Where Is It:
Our hangar, 735A-3 Airpark Road, Massey Air Ranch, X50, Edgewater, FL 32132, 3,845' paved Runway, 18/36, about 12 miles south of Daytona Beach.
From I-95, Exit 245, east on State
Route 442 about 2 miles, watch for airport sign (white jet on green background), make left on Airpark Road.
1.5 miles to northern entrance through chain link fence after dirt road returns to
pavement. Hangar phone: (386) 478-0396. Speed limits in Edgewater, South Daytona and Port Orange are strictly enforced. It's a major form of
revenue for these towns.
What Does It Cost:
It is free, as always. If you come down and you're one of the rare people who can't learn and don't want to
have fun, we offer a refund on double your money back.
Where Do I Stay:
Edgewater has motels which will give you the real Jeff Foxworthy experience.
Edgewater All Suites Motel is closest to the hangar at 335 North Ridgewood Avenue (also known as on U.S. 1 and Dixie Freeway), (386) 427-0400.
A bit further north is the Blue Heron, a 1950s motor court recently redone, still no frills, at 1204 North Dixie Freeway,
New Smyrna Beach, (386) 428-4491.
A bit down south is Carter's Motel & Mobile Village, 2450 South Ridgewood Ave., Edgewater, (386) 428-8916.
We recommend the nicest hotel in Edgewater, which is also the newest. They're offering a "Corvair College Room Rate":
Best Western, (386) 427-7101, on U.S. 1 just north of State Road 442.
The most civilized place is on A1A (also called Atlantic Avenue) oceanside in New Smyrna:
Holiday Inn, 1401 South Atlantic Avenue, New Smyrna Beach, (386) 426-0020.
Camp sites and limited individual cabins are also available nearby the hangar:
New Smyrna Beach Campground is about a mile from the hangar at 1300 Mission Road, NSB, (386) 427-3581.
Sugar Mill Ruins Campground is down the street at 1050 Mission Road, NSB. The phone number is (386) 427-2284.
More lodging possibilites are at Yahoo.com
Hotels and Motels.
What Do I Bring:
Bring all the parts you'd like inspected. Most importantly bring a good attitude. You'll meet lots of new friends here,
and you'll go home with more enthusiasm for your project than you dreamed possible.
My major reason for holding the College every year is to share what we have learned with the nucleus of Corvair engine
builders who have the opportunity to attend. We share this information with builders for free under the expectation that
in the coming months and years, when somebody in your local EAA chapter says that they're just getting started with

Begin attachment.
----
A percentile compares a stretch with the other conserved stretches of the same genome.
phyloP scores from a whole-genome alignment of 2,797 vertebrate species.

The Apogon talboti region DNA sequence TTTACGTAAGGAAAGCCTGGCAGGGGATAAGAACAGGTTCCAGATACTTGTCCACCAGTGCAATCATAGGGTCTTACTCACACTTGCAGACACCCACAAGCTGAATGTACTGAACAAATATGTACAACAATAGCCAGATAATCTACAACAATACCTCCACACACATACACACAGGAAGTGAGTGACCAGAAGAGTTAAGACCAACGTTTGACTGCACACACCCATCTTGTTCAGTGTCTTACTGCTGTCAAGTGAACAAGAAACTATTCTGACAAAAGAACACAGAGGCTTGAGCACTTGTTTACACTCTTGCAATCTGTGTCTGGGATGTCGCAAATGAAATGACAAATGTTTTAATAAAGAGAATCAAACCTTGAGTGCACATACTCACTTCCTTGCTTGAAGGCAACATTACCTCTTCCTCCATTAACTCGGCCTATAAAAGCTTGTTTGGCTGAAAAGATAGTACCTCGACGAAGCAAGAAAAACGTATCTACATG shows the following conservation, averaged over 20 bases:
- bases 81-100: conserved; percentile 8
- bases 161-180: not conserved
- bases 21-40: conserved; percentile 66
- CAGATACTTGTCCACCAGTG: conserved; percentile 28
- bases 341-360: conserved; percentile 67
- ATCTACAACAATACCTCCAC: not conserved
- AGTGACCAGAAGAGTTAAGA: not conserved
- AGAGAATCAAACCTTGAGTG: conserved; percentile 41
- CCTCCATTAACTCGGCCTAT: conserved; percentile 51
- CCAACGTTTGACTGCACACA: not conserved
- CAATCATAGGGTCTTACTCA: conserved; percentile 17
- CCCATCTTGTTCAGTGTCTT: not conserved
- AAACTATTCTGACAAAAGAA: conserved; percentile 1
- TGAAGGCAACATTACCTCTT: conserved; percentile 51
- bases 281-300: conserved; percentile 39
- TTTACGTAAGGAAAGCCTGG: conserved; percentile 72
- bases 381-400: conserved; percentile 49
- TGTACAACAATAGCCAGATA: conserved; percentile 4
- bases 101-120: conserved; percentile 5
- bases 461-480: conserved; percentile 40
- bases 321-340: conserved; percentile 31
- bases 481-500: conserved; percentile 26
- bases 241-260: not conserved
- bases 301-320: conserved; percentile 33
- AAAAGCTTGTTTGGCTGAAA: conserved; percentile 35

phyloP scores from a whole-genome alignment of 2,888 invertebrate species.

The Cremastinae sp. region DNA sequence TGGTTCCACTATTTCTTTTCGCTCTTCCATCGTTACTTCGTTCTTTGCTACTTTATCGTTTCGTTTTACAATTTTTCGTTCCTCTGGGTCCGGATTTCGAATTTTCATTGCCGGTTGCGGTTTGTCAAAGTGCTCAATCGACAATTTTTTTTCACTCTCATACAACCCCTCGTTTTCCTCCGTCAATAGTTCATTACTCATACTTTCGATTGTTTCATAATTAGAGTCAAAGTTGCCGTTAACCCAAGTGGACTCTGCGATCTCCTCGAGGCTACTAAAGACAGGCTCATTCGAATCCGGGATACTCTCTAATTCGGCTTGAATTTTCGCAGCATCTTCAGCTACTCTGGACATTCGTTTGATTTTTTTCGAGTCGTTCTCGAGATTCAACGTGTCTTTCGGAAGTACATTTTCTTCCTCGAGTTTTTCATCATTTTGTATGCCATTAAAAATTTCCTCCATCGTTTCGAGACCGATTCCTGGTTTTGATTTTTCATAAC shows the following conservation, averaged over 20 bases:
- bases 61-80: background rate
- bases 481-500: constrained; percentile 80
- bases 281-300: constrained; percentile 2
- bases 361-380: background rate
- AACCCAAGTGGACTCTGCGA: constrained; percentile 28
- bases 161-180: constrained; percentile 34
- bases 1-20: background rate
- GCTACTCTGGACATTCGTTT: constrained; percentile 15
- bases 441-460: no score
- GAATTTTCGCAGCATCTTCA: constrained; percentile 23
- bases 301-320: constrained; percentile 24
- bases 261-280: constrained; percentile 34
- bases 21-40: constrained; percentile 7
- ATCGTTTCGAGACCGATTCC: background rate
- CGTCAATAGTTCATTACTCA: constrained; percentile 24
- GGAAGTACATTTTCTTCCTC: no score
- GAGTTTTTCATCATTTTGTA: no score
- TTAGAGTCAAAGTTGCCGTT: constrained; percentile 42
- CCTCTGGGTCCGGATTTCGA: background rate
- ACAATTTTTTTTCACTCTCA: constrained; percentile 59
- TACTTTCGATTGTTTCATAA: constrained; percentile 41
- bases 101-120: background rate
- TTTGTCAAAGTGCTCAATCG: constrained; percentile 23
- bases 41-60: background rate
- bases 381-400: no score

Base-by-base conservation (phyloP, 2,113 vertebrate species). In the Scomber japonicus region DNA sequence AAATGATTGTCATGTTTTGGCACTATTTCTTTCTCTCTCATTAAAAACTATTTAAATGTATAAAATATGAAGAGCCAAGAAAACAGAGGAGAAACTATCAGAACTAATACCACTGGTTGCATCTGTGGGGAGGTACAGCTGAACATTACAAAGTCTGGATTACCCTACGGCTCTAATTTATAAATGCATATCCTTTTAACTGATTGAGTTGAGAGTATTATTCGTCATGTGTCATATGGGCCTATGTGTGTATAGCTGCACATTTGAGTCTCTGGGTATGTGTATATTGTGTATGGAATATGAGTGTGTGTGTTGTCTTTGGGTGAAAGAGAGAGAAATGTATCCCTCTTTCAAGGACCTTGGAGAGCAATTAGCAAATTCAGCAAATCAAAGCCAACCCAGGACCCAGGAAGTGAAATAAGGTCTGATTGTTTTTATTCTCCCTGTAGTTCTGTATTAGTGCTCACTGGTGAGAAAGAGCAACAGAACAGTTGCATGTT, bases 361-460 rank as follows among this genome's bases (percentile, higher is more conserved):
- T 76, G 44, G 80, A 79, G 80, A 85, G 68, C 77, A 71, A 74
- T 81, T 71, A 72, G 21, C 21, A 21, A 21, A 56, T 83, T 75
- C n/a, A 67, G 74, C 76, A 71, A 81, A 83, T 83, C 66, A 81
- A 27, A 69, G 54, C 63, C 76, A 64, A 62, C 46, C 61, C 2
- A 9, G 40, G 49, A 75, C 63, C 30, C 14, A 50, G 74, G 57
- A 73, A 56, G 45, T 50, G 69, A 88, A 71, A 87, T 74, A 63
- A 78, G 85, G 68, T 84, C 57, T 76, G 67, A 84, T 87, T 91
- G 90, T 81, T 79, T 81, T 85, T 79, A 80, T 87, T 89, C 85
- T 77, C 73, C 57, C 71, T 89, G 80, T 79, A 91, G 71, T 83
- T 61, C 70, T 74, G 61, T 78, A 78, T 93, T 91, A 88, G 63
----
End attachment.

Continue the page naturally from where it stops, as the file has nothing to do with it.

their own Corvair, you will freely share the correct methods that you learned from us on a voluntary basis with
the next generation of builders. The main reason why Lycomings have a tremendous track record of reliability is that
there are known techniques for rebuilding and operating them, and legions of mechanics in the field who know this
information. The College copies this format. We have the information and are willing to share it with you, the builders.
Keeping this in mind, work at the College will focus on proven techniques and parts that have worked for us.
Who Is Invited:
Anyone who has an interest in building and flying their own Corvair engine is invited. You need not be a Manual owner when you
arrive, but you probably will be when you leave. Bring a friend or two if you like. We'll make converts out of
them as well. This is not a male only event, and a number of female aviators and builders will be here. Events at our
hangar tend to be social gatherings also, and if your better half is reluctant to come because she doesn't want to
sit in the hangar and talk about airplanes all day, assure her that she'll probably have a good time and if not,
the beaches are lovely.
Note About Invitations:
Every now and then, we get someone who is interested in attending so that they can learn how we build Corvair
motors, go home, then try and build them for others for profit. These are the only people who are not welcome at my
events. The focal point of our work has always been to directly help people who will be building their own engines.
A while back, we received an odd order for one Conversion Manual and several Prop Hubs. When
I followed this up with a phone call, the person told me he had no interest in flying a Corvair himself, he was just
planning on opening some type of build center. He actually told me he was planning on attending a College if he had
a chance. At the hangar, we all had a good laugh over this. Clearly, someone who will not fly the engine has no
business building one for others. We would never agree to such an arrangement. Our work is always about teaching you
how to build your own engine, without unnecessary intervention or translation from people who have no background in
flying. If anyone needs an engine built, they should come to us directly because I honestly feel that our shop
is the only business that understands what's required and has the proper motivation and understanding of the issues